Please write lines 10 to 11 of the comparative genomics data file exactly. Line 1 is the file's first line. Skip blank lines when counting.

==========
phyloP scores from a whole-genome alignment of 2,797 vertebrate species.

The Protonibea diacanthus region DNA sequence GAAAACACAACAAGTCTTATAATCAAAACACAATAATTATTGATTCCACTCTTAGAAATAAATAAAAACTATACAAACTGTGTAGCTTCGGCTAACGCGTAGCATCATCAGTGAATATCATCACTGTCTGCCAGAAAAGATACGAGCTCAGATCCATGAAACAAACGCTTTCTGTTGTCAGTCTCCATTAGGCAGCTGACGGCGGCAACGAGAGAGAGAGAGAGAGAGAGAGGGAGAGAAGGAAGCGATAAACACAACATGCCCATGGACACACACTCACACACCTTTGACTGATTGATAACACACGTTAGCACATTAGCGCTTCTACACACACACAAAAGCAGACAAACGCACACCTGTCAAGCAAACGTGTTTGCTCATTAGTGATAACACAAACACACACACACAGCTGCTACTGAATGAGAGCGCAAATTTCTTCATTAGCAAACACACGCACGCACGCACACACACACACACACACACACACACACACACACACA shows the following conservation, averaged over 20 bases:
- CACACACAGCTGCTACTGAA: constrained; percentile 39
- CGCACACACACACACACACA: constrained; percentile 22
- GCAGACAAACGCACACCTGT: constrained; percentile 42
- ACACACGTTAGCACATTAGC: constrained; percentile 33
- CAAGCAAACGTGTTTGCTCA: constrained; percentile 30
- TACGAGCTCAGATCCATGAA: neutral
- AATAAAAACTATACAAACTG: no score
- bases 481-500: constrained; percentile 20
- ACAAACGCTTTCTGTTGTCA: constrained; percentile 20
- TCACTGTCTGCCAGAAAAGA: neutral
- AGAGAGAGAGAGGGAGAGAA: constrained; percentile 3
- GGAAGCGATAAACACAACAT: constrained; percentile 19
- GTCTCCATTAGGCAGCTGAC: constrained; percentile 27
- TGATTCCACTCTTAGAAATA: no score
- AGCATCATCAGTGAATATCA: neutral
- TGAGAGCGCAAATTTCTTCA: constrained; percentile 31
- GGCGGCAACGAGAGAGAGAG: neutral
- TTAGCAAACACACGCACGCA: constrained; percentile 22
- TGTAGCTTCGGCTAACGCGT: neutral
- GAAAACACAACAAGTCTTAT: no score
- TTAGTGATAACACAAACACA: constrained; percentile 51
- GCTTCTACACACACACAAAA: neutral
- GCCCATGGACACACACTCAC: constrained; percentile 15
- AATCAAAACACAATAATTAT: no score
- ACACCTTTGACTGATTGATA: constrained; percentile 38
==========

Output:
- bases 481-500: constrained; percentile 20
- ACAAACGCTTTCTGTTGTCA: constrained; percentile 20